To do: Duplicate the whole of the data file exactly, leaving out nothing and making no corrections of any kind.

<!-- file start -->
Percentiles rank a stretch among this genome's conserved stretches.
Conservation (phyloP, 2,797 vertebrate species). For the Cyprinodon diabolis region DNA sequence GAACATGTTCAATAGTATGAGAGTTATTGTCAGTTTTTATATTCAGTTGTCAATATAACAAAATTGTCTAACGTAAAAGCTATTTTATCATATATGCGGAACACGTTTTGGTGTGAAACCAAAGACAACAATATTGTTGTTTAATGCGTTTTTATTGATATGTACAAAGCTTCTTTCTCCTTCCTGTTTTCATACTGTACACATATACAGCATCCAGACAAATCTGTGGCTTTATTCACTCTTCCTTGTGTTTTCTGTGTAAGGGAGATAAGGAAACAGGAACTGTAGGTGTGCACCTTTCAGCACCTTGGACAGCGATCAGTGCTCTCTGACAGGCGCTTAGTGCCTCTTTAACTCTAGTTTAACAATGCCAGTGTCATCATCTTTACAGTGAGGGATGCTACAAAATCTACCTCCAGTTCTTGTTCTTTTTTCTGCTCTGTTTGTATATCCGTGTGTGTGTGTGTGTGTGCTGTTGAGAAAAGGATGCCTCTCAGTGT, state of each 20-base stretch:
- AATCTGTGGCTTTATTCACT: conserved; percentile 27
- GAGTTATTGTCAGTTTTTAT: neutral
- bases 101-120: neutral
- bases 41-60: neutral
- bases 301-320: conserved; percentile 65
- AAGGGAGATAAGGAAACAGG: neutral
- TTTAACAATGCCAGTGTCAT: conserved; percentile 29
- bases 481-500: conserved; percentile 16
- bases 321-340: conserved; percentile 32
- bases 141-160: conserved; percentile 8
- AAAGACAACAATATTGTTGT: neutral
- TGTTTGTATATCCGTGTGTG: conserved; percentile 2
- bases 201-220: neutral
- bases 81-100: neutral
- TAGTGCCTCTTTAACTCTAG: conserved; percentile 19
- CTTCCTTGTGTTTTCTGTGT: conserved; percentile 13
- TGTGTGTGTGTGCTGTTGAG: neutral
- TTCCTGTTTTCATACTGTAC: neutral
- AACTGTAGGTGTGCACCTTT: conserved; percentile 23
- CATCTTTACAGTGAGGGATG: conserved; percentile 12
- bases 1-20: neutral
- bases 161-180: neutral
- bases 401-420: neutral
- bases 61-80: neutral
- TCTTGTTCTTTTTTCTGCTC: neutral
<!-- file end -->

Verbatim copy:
Percentiles rank a stretch among this genome's conserved stretches.
Conservation (phyloP, 2,797 vertebrate species). For the Cyprinodon diabolis region DNA sequence GAACATGTTCAATAGTATGAGAGTTATTGTCAGTTTTTATATTCAGTTGTCAATATAACAAAATTGTCTAACGTAAAAGCTATTTTATCATATATGCGGAACACGTTTTGGTGTGAAACCAAAGACAACAATATTGTTGTTTAATGCGTTTTTATTGATATGTACAAAGCTTCTTTCTCCTTCCTGTTTTCATACTGTACACATATACAGCATCCAGACAAATCTGTGGCTTTATTCACTCTTCCTTGTGTTTTCTGTGTAAGGGAGATAAGGAAACAGGAACTGTAGGTGTGCACCTTTCAGCACCTTGGACAGCGATCAGTGCTCTCTGACAGGCGCTTAGTGCCTCTTTAACTCTAGTTTAACAATGCCAGTGTCATCATCTTTACAGTGAGGGATGCTACAAAATCTACCTCCAGTTCTTGTTCTTTTTTCTGCTCTGTTTGTATATCCGTGTGTGTGTGTGTGTGTGCTGTTGAGAAAAGGATGCCTCTCAGTGT, state of each 20-base stretch:
- AATCTGTGGCTTTATTCACT: conserved; percentile 27
- GAGTTATTGTCAGTTTTTAT: neutral
- bases 101-120: neutral
- bases 41-60: neutral
- bases 301-320: conserved; percentile 65
- AAGGGAGATAAGGAAACAGG: neutral
- TTTAACAATGCCAGTGTCAT: conserved; percentile 29
- bases 481-500: conserved; percentile 16
- bases 321-340: conserved; percentile 32
- bases 141-160: conserved; percentile 8
- AAAGACAACAATATTGTTGT: neutral
- TGTTTGTATATCCGTGTGTG: conserved; percentile 2
- bases 201-220: neutral
- bases 81-100: neutral
- TAGTGCCTCTTTAACTCTAG: conserved; percentile 19
- CTTCCTTGTGTTTTCTGTGT: conserved; percentile 13
- TGTGTGTGTGTGCTGTTGAG: neutral
- TTCCTGTTTTCATACTGTAC: neutral
- AACTGTAGGTGTGCACCTTT: conserved; percentile 23
- CATCTTTACAGTGAGGGATG: conserved; percentile 12
- bases 1-20: neutral
- bases 161-180: neutral
- bases 401-420: neutral
- bases 61-80: neutral
- TCTTGTTCTTTTTTCTGCTC: neutral